Do you have atrial fibrillation – also known as AFib? It affects some 2.7 million Americans. You may have it and not even know it.
AFib is an irregular heartbeat, or “arrhythmia,” that occurs when the two upper chambers of the heart experience chaotic electrical signals – or get out of rhythm.
According to the American Heart Association, AFib can lead to serious heart complications, including blood clots, strokes and even heart failure. Fortunately, you can make changes to your lifestyle to reduce your risk.
In this blog we’ll explain how to tell if you might have AFib, how to avoid getting it, ways to make it better if you have it and why losing weight is so important.
You may not notice the symptoms of AFib. It often starts with a fluttering in the chest. Or you may feel nauseated, light-head or weak. Some people feel a sudden burst of heart pumps that leave them gasping for breath. Still others may not notice anything at all until a doctor finds AFib during a regular check-up.
No one knows the exact cause of atrial fibrillation. Yet we do know that many risk factors and other conditions likely lead to AFib: heart disease, high blood pressure, abnormal heart valves, aging, diabetes and some genetic factors. Obesity also increases your risk for AFib.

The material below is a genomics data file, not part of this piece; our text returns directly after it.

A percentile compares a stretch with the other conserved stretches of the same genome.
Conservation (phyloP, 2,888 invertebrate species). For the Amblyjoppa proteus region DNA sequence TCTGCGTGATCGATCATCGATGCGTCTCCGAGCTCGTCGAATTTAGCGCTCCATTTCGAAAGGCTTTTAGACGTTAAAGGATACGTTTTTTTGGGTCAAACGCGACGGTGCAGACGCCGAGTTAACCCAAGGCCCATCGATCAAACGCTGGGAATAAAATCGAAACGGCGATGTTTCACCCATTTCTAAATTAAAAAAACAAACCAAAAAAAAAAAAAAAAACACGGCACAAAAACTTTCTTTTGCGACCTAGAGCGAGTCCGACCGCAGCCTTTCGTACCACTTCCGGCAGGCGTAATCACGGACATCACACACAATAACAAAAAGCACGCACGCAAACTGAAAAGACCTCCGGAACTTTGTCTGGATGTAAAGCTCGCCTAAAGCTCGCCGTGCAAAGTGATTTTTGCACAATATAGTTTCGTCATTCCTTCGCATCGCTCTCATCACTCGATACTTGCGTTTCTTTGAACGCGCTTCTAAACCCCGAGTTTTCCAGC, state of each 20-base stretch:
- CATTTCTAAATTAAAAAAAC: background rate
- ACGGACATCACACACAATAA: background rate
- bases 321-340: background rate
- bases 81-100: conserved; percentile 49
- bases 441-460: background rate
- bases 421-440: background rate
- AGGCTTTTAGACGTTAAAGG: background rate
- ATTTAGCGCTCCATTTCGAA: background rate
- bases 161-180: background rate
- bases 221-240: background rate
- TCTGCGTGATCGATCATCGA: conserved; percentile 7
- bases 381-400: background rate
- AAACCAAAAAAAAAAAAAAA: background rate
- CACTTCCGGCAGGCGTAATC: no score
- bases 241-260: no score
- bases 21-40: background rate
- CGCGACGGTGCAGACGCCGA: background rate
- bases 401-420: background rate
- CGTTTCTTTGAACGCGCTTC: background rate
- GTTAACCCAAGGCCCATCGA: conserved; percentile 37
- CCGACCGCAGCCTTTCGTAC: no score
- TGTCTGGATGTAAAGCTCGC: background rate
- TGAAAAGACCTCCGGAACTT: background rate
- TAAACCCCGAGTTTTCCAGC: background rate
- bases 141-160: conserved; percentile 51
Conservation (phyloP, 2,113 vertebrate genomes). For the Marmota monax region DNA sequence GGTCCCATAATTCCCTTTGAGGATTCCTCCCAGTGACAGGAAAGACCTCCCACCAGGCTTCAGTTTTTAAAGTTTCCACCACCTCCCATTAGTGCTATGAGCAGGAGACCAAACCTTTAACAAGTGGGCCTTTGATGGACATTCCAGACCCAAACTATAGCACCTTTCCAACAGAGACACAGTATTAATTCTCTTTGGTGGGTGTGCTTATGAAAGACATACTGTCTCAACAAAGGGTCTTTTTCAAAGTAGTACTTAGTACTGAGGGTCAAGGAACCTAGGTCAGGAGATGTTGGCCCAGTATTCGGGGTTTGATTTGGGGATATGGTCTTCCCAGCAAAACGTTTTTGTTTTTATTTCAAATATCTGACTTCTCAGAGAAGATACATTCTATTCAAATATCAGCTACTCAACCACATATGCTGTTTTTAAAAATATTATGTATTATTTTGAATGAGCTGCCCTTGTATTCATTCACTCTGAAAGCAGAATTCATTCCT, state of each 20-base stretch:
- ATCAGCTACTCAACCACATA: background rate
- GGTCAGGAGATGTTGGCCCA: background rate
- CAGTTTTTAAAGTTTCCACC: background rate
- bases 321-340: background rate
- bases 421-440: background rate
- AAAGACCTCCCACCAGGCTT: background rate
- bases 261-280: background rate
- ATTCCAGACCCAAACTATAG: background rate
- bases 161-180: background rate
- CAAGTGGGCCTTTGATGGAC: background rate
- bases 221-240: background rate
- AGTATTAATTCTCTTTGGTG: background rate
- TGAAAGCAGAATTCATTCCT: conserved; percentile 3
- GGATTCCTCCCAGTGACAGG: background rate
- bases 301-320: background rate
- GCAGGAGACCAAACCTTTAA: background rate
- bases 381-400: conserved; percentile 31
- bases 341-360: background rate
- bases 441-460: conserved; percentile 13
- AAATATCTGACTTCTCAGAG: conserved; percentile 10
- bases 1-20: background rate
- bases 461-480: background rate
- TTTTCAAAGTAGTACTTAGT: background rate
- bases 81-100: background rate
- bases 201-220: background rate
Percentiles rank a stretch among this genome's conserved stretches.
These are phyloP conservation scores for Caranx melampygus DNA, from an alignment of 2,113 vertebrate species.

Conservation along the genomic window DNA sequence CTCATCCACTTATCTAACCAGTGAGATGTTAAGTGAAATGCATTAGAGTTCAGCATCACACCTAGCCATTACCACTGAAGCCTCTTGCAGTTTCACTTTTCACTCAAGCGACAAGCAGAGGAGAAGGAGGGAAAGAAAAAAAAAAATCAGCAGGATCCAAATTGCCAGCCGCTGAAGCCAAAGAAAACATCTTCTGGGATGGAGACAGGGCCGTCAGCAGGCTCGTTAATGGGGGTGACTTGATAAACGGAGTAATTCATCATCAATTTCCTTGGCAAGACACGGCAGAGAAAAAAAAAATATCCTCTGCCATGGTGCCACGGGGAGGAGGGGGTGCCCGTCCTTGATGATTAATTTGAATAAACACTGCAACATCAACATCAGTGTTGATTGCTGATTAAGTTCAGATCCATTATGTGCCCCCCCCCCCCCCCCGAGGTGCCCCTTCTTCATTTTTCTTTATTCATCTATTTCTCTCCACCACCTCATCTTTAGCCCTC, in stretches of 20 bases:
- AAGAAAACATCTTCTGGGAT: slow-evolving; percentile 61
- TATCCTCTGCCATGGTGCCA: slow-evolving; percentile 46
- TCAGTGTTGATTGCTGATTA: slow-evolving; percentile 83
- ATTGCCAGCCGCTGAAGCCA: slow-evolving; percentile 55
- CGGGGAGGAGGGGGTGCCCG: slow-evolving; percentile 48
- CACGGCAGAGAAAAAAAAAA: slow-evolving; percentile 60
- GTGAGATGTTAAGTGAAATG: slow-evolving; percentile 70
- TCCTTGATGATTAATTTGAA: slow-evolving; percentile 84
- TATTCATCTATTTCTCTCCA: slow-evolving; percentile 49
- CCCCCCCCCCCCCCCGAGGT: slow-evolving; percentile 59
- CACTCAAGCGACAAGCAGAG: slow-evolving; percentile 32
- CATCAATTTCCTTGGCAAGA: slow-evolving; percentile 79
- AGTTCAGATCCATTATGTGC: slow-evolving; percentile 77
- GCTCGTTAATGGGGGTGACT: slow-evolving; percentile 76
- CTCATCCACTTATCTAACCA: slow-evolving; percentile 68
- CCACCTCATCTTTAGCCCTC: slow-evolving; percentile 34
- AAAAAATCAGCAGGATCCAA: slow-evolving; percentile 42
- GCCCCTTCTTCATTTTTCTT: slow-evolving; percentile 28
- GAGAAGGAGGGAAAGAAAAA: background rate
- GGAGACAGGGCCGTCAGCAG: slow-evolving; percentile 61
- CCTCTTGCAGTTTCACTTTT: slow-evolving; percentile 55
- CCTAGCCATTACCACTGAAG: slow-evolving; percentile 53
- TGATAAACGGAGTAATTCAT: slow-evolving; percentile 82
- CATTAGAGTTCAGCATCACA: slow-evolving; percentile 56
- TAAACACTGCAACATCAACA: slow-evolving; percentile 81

Not all AFib needs to be treated. But if you have the risk factors we mentioned, controlling them can help reduce AFib symptoms and prevent more serious problems.
Fat is necessary to the human body. It supplies energy and insulates organs. But excess fat tissue can cause a variety of problems for the heart and parts of the body. Being overweight can put pressure on your heart and blood vessels, which then throws off the heart’s rhythm.
Excess fat also may lead to sleep apnea, which causes people to stop breathing for short periods during sleep. The lack of oxygen in the blood from not breathing might damage the heart and cause AFib.
Weight management can reduce your risk for AFib and, in some cases, eliminate it. A recent patient study found that weight loss significantly reduced the condition. Overweight people who lost 10 percent or more of their body weight were six times more likely to stop having atrial fibrillation than people who didn’t lose weight.
Here’s good news: Lifestyle changes – especially weight loss – can help you overcome AFib. Here are the best ways to avoid or improve AFib:
If you’re concerned about your current lifestyle, consult with your health care provider to help you get on a healthful new track.
Sometimes lifestyle changes aren’t enough. Your health care provider may prescribe medications to prevent blood clots, control heart rate or treat contributing conditions like high blood pressure or blood cholesterol. Additional medical procedures might also be required, but again, consult with your health care team to guide you through the best treatment options.